Home Data Data And Jimmy Kimmel: SAP’s Marketing Strategy Goes Beyond B2B Decision Makers

Data And Jimmy Kimmel: SAP’s Marketing Strategy Goes Beyond B2B Decision Makers


This week, the enterprise tech company SAP ran a native ad on “Jimmy Kimmel Live!” in the form of a skit, where Kimmel’s assistant Guillermo showed how SAP made his life better.

The spot wasn’t an obvious choice for the B2B brand. But Chief Marketing Officer Alicia Tillman made the decision after data showed SAP needed to reach a broader audience.

SAP’s marketing traditionally focused on enterprise decision-makers, like a chief information officer or a chief financial officer. But increasingly, SAP saw more varied titles visiting the site and signing up for webinars.

Its salespeople saw the same thing. CFOs or CIOs often brought other employees – including those who would actually use one of SAP’s products – when they made their decisions.

That data justified the push to bring the brand to a broader audience. “Buyers are influenced by every job title that is a user of that tech: the average employee, their kids, next-door neighbors, journalists, celebrities,” Tillman told AdExchanger. So it wants these groups to know about SAP too.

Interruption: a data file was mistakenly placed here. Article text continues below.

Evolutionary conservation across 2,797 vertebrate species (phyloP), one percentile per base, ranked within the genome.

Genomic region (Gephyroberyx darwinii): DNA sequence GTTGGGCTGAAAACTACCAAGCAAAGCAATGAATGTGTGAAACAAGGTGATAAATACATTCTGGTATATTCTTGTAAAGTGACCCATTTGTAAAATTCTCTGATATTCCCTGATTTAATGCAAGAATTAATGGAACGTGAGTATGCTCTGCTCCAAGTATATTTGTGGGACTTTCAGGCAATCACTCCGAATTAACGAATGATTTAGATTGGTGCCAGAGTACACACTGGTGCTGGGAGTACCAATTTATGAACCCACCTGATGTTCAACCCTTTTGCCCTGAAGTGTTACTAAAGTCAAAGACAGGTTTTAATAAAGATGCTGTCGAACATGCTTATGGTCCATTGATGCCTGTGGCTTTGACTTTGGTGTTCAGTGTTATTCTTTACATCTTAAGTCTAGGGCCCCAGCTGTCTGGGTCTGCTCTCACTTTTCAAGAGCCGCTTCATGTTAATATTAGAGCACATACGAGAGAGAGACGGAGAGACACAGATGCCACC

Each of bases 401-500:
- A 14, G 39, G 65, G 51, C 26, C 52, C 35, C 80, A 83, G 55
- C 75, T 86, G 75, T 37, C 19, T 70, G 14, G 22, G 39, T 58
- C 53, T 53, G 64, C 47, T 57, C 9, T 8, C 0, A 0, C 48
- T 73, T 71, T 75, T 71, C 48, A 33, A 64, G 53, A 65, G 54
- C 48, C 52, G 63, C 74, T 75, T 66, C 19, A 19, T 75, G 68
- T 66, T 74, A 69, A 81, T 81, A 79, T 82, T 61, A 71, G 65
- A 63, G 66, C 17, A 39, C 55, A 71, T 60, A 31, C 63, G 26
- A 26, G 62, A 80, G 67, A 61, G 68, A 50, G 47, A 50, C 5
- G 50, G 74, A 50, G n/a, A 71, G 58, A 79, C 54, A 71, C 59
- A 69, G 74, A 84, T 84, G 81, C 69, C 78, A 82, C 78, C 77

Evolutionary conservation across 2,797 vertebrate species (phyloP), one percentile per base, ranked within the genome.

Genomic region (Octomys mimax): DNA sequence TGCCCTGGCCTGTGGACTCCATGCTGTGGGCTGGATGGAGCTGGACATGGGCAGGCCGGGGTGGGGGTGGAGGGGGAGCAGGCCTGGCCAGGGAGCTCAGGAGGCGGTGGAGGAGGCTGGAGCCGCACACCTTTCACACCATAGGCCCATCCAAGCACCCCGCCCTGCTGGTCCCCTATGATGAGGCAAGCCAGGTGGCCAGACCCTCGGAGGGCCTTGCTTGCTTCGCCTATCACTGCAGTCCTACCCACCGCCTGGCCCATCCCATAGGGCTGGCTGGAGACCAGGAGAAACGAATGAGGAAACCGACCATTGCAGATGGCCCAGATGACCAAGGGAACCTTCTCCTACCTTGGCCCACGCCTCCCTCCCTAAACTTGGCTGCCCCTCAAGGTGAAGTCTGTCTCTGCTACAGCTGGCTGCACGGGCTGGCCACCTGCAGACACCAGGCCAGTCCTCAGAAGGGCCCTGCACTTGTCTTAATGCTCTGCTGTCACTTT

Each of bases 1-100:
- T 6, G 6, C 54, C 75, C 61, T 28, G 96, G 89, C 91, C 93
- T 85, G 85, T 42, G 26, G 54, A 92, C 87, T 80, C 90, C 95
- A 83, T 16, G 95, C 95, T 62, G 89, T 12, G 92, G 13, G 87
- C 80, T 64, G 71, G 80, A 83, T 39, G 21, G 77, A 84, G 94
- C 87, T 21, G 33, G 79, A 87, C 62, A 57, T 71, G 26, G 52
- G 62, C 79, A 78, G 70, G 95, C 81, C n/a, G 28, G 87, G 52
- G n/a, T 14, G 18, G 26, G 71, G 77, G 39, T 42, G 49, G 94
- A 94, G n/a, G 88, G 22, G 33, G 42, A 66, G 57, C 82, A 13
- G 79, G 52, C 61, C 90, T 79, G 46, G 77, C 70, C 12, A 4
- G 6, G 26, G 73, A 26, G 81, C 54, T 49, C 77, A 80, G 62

SAP has a reputation of engaging with consumer audiences, even when it’s mostly a B2B play. Earlier this year, it partnered with Karlie Kloss, a model who’s also an advocate, to teach girls how to code. And in 2018, it started working with actor Clive Owen as a spokesperson to deliver its marketing messages.

But Tillman doesn’t just want brand recognition. She wants SAP to be more human and relatable, because campaigns that lead with emotion perform better than ones that list product features, according to data from 1,400 ads.

“Yes, you have to have high-quality differentiated products, but you also need to connect with consumers emotionally,” Tillman said.

SAP’s board knows about the data behind a media strategy before a campaign goes live, and Tillman can quickly adjust as dynamics change unexpectedly, such as with a product that’s underperforming or a new product launch. A key metric is how the SAP marketing generates leads.

“In the B2B business, one of the biggest dependencies they [the larger organization] have on us is pipelines. We need to make sure that the media mix we have is generating the amount of pipeline that’s needed,” Tillman said. Monthly analysis means she can adjust strategies more quickly.

And it’s her belief that the emotion-led marketing of SAP is going to help close more sales. “You want to buy from people you like, that you feel have the same values and have a sense of humor,” she said. “The same thing holds true with brands.”

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